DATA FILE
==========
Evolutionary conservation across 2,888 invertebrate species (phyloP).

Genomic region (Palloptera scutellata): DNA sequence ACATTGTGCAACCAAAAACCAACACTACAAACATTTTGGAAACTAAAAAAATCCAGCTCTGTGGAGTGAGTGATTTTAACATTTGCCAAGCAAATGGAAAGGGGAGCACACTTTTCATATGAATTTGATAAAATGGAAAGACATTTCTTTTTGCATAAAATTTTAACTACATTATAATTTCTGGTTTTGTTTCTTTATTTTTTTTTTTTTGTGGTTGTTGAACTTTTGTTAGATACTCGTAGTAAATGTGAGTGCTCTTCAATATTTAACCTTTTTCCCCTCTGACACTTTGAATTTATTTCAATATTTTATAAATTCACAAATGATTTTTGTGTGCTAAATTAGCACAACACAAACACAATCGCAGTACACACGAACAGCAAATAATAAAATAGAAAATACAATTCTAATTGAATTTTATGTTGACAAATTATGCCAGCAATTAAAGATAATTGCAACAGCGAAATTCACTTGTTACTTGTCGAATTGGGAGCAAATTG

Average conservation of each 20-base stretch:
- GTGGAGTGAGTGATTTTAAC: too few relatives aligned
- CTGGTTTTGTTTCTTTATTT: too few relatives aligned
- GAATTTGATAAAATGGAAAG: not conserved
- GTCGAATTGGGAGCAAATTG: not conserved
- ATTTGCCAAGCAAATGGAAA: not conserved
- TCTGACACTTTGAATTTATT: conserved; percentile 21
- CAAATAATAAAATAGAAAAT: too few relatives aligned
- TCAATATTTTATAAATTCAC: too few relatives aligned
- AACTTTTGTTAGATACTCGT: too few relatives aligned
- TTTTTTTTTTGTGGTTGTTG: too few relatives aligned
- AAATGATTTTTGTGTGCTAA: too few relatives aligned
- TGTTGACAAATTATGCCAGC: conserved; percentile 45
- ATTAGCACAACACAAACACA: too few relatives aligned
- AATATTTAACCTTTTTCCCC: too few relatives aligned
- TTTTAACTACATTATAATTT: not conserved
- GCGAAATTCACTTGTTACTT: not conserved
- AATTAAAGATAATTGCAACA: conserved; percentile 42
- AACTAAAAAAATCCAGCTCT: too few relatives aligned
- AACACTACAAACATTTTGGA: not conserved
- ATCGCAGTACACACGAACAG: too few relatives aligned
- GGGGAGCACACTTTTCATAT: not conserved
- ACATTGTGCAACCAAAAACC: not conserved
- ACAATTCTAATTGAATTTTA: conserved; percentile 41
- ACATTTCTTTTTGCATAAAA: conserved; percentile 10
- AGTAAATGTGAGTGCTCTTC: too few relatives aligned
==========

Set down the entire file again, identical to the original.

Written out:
Evolutionary conservation across 2,888 invertebrate species (phyloP).

Genomic region (Palloptera scutellata): DNA sequence ACATTGTGCAACCAAAAACCAACACTACAAACATTTTGGAAACTAAAAAAATCCAGCTCTGTGGAGTGAGTGATTTTAACATTTGCCAAGCAAATGGAAAGGGGAGCACACTTTTCATATGAATTTGATAAAATGGAAAGACATTTCTTTTTGCATAAAATTTTAACTACATTATAATTTCTGGTTTTGTTTCTTTATTTTTTTTTTTTTGTGGTTGTTGAACTTTTGTTAGATACTCGTAGTAAATGTGAGTGCTCTTCAATATTTAACCTTTTTCCCCTCTGACACTTTGAATTTATTTCAATATTTTATAAATTCACAAATGATTTTTGTGTGCTAAATTAGCACAACACAAACACAATCGCAGTACACACGAACAGCAAATAATAAAATAGAAAATACAATTCTAATTGAATTTTATGTTGACAAATTATGCCAGCAATTAAAGATAATTGCAACAGCGAAATTCACTTGTTACTTGTCGAATTGGGAGCAAATTG

Average conservation of each 20-base stretch:
- GTGGAGTGAGTGATTTTAAC: too few relatives aligned
- CTGGTTTTGTTTCTTTATTT: too few relatives aligned
- GAATTTGATAAAATGGAAAG: not conserved
- GTCGAATTGGGAGCAAATTG: not conserved
- ATTTGCCAAGCAAATGGAAA: not conserved
- TCTGACACTTTGAATTTATT: conserved; percentile 21
- CAAATAATAAAATAGAAAAT: too few relatives aligned
- TCAATATTTTATAAATTCAC: too few relatives aligned
- AACTTTTGTTAGATACTCGT: too few relatives aligned
- TTTTTTTTTTGTGGTTGTTG: too few relatives aligned
- AAATGATTTTTGTGTGCTAA: too few relatives aligned
- TGTTGACAAATTATGCCAGC: conserved; percentile 45
- ATTAGCACAACACAAACACA: too few relatives aligned
- AATATTTAACCTTTTTCCCC: too few relatives aligned
- TTTTAACTACATTATAATTT: not conserved
- GCGAAATTCACTTGTTACTT: not conserved
- AATTAAAGATAATTGCAACA: conserved; percentile 42
- AACTAAAAAAATCCAGCTCT: too few relatives aligned
- AACACTACAAACATTTTGGA: not conserved
- ATCGCAGTACACACGAACAG: too few relatives aligned
- GGGGAGCACACTTTTCATAT: not conserved
- ACATTGTGCAACCAAAAACC: not conserved
- ACAATTCTAATTGAATTTTA: conserved; percentile 41
- ACATTTCTTTTTGCATAAAA: conserved; percentile 10
- AGTAAATGTGAGTGCTCTTC: too few relatives aligned